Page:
• I liked Ghosts a lot more, John. I should add that, while I was being deliberately vague, you might actually want to read this one, if nothting else for the sake of completism, though the sex maniac here is ‘straight.’ To be more spoilery: the hooker is a happy one, albeit until she gets knocked off by a sex-crased maniac who is into threesomes and S&M and who has kidnaped a man to keep him as her sex slave on her island …

  7. Hi Sergio, I have got both this and GHOSTS in my pile of unread McBains and I’d be interested to know what you think of the latter. Carella seems to dominate the 87th Precinct series.

  8. Barry Ergang says:

    First, as Margot said, weak McBain is miles beyond what his competitors are capable of.

    Second, though it’s been decades since I read CALYPSO, I vaguely recall liking it quite a lot. I also definitely recall that it was somewhat controversial because of its extremely brutal finale, and that when called on it, McBain (Hunter) defended it by saying the NYPD saw much, much worse every day.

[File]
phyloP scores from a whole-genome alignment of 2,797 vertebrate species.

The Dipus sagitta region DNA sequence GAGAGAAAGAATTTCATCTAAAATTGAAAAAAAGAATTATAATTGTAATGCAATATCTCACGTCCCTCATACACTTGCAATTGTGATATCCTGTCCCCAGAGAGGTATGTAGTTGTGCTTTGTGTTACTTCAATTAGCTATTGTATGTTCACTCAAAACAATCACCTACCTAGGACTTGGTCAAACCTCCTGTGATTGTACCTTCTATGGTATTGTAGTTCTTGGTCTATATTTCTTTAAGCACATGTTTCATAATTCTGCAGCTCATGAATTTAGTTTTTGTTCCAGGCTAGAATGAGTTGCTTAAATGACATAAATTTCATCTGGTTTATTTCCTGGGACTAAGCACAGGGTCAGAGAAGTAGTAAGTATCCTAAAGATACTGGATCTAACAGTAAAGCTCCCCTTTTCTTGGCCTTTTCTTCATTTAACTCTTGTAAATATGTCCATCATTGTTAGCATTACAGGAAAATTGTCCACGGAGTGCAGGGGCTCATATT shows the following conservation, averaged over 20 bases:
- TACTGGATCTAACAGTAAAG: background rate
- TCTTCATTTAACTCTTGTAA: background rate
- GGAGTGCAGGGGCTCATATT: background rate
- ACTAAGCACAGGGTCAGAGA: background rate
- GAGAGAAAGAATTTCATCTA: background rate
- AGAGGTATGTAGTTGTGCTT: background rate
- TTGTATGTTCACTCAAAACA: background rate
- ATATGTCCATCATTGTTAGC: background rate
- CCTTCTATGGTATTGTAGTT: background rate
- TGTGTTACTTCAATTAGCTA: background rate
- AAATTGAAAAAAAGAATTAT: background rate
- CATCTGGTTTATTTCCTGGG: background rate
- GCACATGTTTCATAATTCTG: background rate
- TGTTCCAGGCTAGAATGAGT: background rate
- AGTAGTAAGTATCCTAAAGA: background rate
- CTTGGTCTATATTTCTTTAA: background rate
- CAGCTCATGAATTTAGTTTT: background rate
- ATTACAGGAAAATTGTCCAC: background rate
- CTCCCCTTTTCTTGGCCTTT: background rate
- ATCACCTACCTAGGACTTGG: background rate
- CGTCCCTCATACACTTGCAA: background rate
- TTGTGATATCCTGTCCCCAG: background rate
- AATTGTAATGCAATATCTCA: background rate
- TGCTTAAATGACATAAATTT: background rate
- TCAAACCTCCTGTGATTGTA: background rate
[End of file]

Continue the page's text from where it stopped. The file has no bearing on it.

• Thanks for that Barry, really interesting to know of Hunter’s comments. It’s a book full of good things but, well, let’s put it this was, after reading three dozen of them and thinking critically about them, I felt that it wasn;t as good as it might have been – in particular, the connection between the murder of the prostitute and the main case could have been finessed much more artfully – instead McBain has it rest on a coincidence so enormous that it completely destroys the plot – which is a shame because it was definitely fixable and I was really surprised he didn’t [without being too spoilery, if the killer had sought out the prostitute precisely because of her oblique connection to her se slave it would work; but she didn’t and so, in a city with hundreds of thousands of hookers, the coincidence is just too absurd).